If you think they are more then minor surface cracks, having your vet out to take a look may give you peace of mind.

        As I understand it, the hoof wall is supported from the coffin bone that lies behind it, so having a crack in the front of the hoof will generally be the least problematic location for a crack to form due to the direct support of the coffin bone behind that area.

        However, should a crack form in the side walls of the hoof (quarter crack), there is a chance that the hind portion of the hoof wall may separate and cause lameness because there is less support from the coffin bone in that area.

        But I am nether a vet or a farrier.
        Last edited by alterhorse; Jan. 29, 2011, 01:42 AM.

        Comment


        • #5
          I have a mare that will develop front center hoof cracks on her front feet if she is not well balanced and the toe is allowed to get longish. She has great feet all around and has been barefoot her whole life (coming 15). She has done everything from trail riding to jumping to competitive dressage. I would make sure the trimmer/farrier understands both the length and balance aspects of this particular horse's foot. It took a change of farrier to get a handle on my mare's feet.

          Look carefully at the hoof wall from the bottom of the foot where the crack is on the surface. It is usually not hard to see a crack that has traveled through the wall, either partially or fully. IMO, any crack needs to be dealt with to minimize the effect it has on the rest of the foot.

          At only 2 1/2, getting it "right" now will have a profound effect on the rest of his/her useful life.

          Comment


          • #6
            I had a big WB mare that had this problem. She was never lame from it (and I owned her for her entire life).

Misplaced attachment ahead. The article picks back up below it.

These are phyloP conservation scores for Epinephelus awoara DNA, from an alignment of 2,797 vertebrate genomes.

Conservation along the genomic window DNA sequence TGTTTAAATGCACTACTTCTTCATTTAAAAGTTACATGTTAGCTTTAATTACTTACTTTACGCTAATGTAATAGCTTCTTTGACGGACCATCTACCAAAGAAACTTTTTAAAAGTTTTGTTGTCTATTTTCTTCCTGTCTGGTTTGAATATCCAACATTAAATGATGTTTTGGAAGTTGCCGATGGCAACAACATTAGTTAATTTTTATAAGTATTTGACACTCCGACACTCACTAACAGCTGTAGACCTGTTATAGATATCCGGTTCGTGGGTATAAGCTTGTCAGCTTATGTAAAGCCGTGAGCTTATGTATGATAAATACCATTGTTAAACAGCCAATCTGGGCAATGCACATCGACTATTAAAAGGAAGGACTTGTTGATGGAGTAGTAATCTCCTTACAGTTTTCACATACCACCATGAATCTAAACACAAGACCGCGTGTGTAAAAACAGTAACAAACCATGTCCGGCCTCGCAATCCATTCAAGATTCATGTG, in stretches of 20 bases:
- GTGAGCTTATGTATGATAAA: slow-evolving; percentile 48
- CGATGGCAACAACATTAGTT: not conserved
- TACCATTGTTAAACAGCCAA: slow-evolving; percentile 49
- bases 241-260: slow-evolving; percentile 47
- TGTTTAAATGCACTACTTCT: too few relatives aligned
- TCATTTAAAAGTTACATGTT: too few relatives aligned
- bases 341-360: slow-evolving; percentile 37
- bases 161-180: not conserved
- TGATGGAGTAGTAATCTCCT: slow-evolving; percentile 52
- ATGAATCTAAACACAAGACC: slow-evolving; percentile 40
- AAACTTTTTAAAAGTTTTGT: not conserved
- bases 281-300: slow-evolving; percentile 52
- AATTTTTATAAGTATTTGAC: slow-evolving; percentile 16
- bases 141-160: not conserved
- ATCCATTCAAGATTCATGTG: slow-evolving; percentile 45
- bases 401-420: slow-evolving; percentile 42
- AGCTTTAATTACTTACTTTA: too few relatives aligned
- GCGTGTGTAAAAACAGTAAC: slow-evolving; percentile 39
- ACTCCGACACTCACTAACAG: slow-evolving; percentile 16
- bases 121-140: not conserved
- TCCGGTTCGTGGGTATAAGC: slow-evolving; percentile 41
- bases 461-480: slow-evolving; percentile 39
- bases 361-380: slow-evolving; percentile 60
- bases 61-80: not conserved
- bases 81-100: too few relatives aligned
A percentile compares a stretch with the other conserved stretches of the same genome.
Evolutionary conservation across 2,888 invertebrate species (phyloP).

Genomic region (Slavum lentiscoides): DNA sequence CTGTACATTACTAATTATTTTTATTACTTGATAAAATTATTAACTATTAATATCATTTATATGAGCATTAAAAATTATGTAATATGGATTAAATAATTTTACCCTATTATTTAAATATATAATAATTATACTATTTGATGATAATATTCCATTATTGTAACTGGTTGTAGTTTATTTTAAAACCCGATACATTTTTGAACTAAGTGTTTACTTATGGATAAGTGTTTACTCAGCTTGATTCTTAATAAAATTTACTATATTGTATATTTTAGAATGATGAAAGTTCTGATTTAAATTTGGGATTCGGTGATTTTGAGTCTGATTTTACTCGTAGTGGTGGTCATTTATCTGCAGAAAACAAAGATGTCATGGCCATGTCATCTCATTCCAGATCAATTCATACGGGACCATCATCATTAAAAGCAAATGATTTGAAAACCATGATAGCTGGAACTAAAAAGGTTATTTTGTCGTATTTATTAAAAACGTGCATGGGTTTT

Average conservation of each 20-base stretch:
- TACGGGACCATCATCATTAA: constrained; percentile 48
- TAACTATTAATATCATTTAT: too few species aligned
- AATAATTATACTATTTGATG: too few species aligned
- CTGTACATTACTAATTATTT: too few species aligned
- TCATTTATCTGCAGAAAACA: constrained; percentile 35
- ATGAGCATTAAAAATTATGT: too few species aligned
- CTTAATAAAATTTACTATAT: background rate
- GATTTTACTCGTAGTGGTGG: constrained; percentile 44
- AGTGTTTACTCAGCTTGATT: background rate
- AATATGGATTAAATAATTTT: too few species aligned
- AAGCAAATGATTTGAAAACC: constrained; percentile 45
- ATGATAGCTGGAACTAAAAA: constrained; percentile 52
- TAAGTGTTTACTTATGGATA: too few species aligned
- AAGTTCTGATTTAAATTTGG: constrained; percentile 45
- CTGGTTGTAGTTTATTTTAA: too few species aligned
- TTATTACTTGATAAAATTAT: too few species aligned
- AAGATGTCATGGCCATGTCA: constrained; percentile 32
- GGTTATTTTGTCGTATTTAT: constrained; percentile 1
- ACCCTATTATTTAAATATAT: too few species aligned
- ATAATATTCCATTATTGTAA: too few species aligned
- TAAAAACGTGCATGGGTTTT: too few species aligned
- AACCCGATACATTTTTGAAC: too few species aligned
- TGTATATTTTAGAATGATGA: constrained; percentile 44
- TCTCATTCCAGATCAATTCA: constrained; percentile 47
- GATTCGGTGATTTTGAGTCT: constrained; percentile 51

I had farriers that tried all kinds of things to fix it and nothing worked. Looking back, I think there must have been some kind of hoof imbalance.

            Comment

            • Original Poster

              #7
              Sorry about the bad pictures. I'll repost as soon as 1) the good camera is charged and 2) I remember to take it to the barn with me.

              Left front:


              Right front:

              Shows the crack does not go through the hoof wall when looking at teh bottom.


              Last edited by back in the saddle; Jan. 30, 2011, 07:44 PM.
              Fresh, Frozen & ISO Warmblood Breedings FB Group

              Comment


              • #8
                What changed for your horse about 5 months ago or so? it appears that he had an attack of laminitis then (rings on hoof wall) and I am assuming *something* changed? Both photos are of the same hoof so don't know whether right or left front. The rings define the laminitis but if you saw no clinical signs then the horse just had a bout with the developmental stage and recuperated on his own. The hoofwall appears smooth in the top 1/2 of the hoof to coronary indicating that whatever issue was the case about 5 months ago or so, is now gone/fixed/cured ...